This study builds upon our current knowledge of suicide rates in rural areas by examining possible correlations with the type of agriculture that predominates in each rural area. We have analyzed specific factors that may play a role in the heightened suicide risk in Japan’s rural and specifically agricultural municipalities, allowing researchers and policymakers alike to develop new insights into this phenomenon and potentially develop new interventions to more effectively target at-risk individuals based on compositional and contextual factors.
TOP DOWNLOADED PAPER 2018-2019 in Suicide and Life-Threatening Behavior (30 April, 2020). Among work published between January 2018 and December 2019, this paper received some of the most downloads in the 12 months following online publication.
This study focuses on the relationship between occupation, environment, and supports for perinatal parents given the recent rise in inter-prefectural inequality in the under-5 mortality rate in Japan since the 2000s. Using national vital statistics by household occupation between 1999 and 2017, we showed the existence and increasing time trend of inter-occupational inequality in infant mortality. Furthermore, the inequality among household occupation was different according to the regional characteristics. Our findings suggest that, even if Japan has the lowest infant mortality rate in the world for a long time, certain occupations and unemployed increase the risk of infant mortality.
International migration is a global phenomenon, and has drawn extensive debate even in inclusive welfare states like Sweden. Immigrants may suffer from serious health issues, attributable to discrimination due to national immigration policies and negative social norms for immigrants in certain residential areas, and the impacts of this discrimination may vary across the places where they live. We therefore focused on rurality as a potential areal context strongly affecting the mental health of immigrants; and, using whole Swedish registry data, we evaluated the effect of its interaction with immigrants’ countries of birth on suicide risk. We found highly interesting results, showing clear differences in suicide risk by gender, areal size when evaluating rurality, and country of birth.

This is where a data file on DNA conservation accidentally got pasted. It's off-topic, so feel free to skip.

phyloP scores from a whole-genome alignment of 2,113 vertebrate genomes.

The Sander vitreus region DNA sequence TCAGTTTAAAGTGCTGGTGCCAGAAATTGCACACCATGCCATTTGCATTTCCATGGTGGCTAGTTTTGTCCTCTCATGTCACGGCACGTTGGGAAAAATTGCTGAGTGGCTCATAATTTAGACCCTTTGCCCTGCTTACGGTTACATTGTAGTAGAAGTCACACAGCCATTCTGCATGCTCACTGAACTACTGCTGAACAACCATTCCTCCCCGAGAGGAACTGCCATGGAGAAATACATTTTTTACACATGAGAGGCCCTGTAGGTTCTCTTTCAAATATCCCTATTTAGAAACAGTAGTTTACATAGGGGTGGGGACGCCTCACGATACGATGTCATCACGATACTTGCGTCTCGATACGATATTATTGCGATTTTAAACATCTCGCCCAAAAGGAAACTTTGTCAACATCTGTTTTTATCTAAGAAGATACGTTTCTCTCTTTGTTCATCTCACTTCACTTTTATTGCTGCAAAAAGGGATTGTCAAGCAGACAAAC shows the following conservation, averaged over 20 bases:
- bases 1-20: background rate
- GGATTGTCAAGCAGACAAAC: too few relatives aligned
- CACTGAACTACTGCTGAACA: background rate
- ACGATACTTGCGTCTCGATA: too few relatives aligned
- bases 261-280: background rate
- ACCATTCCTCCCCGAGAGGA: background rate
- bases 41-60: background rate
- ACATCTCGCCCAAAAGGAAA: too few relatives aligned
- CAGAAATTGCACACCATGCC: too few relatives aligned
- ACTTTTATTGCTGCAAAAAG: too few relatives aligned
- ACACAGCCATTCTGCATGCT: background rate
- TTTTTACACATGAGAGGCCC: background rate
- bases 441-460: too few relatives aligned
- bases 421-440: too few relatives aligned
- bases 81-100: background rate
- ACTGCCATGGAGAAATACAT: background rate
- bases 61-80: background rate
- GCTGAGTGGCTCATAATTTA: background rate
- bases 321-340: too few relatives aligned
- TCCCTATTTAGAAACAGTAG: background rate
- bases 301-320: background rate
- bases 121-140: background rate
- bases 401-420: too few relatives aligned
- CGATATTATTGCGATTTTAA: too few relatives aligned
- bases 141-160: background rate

Against a backdrop of common structural changes occurring worldwide in the agricultural sector including increasing global competition, a decline in the number of farms, and increasing farm size farmers’ mental health is increasingly becoming a global cause for concern. In Japan, farming is characterized by both a declining and aging farming population. Farmers may suffer from serious health issues and social isolation that might be attributable to a variety of factors including the neighborhood environment. Despite this, until now there has been little research on the mental health of farmers in Japan and the factors associated with it. The aim of this study was to examine whether neighborhood farm density and the type of agriculture are associated with the mental health of farmers in Japan. More specifically, we used data from the Japan Gerontological Evaluation Study to evaluate the cross-level interaction for depressive symptoms between farm density at the neighborhood level and occupation. Results from a Poisson regression analysis showed clear differences in depressive risk among farmers by neighborhood farm density.
In Sweden, where immigration has been increasing, dispersion policies have directed refugees to live in rural areas to prevent their concentration in urban areas, and in order to counter the effects of economic decline and population loss in rural areas. Rural contextual factors have been suggested to be related to suicide rates, with a stronger impact among foreign-born individuals. We therefore focused on the long-term trends in suicide mortality stratified by country of birth and rurality. We designed a series of repeated cohort analyses with 5-year follow-ups, using Swedish national register data between 1991 and 2015. Results from a three-level Poisson regression analysis showed clearly different trends in suicide mortality by country of birth, rurality and its unit of aggregation and gender.
Urbanization may affect mental health differentially depending on the regional context. A focus on geographic units to evaluate rurality could improve our understanding of the mechanisms that link the characteristics of residence and depression. Our study was designed to address multiple layers of the rural environment. To elucidate the relationship between depression and rurality, we used population density as a measure of municipality-level rurality, and the time it took to travel to a densely-inhabited district as a measure of neighborhood-level rurality (i.e., a smaller unit within a municipality) in Japan. We also examined how the association between rurality and depression can be differentially explained by community social capital according to geographical unit. This cross-sectional study used data from the Japan Gerontological Evaluation Study and included 144,822 individuals from 937 neighborhoods across 39 municipalities. Results from a three-level Poisson regression analysis showed that the association between rurality and depression varies according to the geographic unit analyzed, and different components of community social capital may explain the variation.